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How To File A Service Connected VA Benefit

Veterans of the U.S. armed forces who have sustained service-related injuries in the line of duty are eligible to receive disability benefits, which can range from $120 to $3,100 each month. Filing your application for disability benefits through the Department of Veterans Affairs quickly is very important, as the process can take months to complete. If your benefits application is denied and you still need help, be aware that you can file an appeal. Contact your local Veterans Affairs office and ask them to send you VA Form 21-526, entitled "Veterans' Application for Compensation and/or Pension." You can locate a…

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Veterans are missing out on benefits they’ve earned

By Rita Files … Too often, veterans go without services they need simply because they are unaware of benefits they earned through their service. Consider the Aid and Attendance benefit, which is meant to help aging veterans and their surviving spouses pay for care at home, in a nursing home, or in an assisted-living facility. Millions of veterans and their families are failing to take advantage of it. According to a recent report, about 105,000 veterans were using the benefit last year. Yet the pool of potential recipients could be much bigger. There are 2.3 million World War II vets…

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How does the widow of a veteran apply to receive the medical benefits?

CHAMPVA health benefits are for spouses and dependent children of living veterans who are rated 100% and for surviving spouses and dependent children of veterans who were 100% rated at the time of death or who died service connected.  They are not available for pension surviving spouses. The forms are 10-10d and 10-7959c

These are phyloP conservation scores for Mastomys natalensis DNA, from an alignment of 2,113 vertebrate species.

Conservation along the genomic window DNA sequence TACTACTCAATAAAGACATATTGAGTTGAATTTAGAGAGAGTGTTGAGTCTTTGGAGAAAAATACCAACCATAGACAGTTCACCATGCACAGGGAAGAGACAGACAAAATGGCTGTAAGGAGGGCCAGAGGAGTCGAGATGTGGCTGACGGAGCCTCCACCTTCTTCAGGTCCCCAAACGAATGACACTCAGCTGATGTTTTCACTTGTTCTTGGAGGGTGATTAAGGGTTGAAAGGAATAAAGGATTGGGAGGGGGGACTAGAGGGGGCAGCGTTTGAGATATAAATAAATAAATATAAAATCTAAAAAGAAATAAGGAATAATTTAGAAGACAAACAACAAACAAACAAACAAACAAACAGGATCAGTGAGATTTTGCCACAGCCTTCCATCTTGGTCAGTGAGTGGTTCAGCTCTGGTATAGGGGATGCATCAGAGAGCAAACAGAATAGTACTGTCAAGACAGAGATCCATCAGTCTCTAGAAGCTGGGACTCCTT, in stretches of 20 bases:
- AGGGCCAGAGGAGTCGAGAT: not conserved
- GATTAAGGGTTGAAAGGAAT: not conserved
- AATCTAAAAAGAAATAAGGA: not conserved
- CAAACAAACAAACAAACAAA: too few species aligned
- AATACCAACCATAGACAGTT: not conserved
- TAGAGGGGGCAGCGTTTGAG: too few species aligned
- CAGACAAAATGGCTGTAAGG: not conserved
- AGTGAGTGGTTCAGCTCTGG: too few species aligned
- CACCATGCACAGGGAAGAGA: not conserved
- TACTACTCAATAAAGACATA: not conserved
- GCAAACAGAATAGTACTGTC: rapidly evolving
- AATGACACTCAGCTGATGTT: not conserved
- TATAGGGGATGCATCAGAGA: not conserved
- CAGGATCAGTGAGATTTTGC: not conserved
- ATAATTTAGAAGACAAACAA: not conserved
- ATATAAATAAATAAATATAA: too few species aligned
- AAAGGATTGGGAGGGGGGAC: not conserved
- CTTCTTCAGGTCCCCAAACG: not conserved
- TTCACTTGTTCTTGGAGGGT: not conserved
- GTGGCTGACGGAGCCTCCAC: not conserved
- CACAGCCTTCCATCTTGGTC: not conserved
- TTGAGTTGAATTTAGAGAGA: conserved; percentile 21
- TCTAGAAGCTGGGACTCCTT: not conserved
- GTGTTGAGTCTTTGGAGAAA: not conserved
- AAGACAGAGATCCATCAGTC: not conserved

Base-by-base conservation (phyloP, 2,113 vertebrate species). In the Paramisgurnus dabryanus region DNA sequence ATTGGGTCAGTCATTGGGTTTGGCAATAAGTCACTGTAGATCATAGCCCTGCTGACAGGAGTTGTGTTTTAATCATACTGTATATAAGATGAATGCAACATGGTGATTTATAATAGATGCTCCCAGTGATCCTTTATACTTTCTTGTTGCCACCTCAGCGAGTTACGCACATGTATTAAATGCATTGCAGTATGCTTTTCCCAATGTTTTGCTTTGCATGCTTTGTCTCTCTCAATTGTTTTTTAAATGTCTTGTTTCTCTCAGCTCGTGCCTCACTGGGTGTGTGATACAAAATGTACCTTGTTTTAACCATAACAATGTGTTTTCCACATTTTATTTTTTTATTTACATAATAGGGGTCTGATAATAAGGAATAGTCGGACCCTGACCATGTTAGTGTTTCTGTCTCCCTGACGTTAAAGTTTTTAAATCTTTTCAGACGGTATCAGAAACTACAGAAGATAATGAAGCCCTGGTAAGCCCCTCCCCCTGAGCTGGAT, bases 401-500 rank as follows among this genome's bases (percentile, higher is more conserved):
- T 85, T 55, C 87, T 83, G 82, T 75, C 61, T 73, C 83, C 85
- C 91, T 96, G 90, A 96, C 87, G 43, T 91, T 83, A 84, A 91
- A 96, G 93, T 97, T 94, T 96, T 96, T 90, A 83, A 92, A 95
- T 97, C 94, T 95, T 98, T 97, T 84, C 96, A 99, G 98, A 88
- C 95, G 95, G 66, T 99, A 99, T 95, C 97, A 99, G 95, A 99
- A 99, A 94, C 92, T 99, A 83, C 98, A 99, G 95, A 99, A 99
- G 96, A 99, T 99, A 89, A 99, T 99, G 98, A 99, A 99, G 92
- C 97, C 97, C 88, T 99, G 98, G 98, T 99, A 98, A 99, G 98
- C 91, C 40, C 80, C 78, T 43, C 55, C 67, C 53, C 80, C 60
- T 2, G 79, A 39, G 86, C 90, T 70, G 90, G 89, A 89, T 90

Can a veteran apply for Aid and Attendance benefits, if spouse has dementia?

If a war time veteran who served 90 days active duty with one day during war time, an honorable discharge, AND have limited financial resources and gross income, the veteran can file for non-service connected pension benefits and use the cost of home care etc. to offset their total household gross income to receive the pension. If the veteran is independent, the maximium per month is $1,291.00 or $15,493.00 annually. If the veteran, also requires assistance, can qualify for up to $1,949.00 per month or $23,396.00 annually.

Does workman’s compensation count as veteran’s income on the VA A&A application?

Yes.  See following from 38 CFR 3.262 (i) Compensation ( civilian ) for injury or death. (1) Compensation paid by the Bureau of Employees' Compensation, Department of Labor (of the United States), or by Social Security Administration, or by Railroad Retirement Board, or pursuant to any workmen's compensation or employer's liability statute, or damages collected because of personal injury or death, less medical, legal, or other expenses incident to the injury or death, or the collection or recovery of such moneys will be considered income as received, except as provided in paragraph (i)(2) of this section. The criteria of paragraph…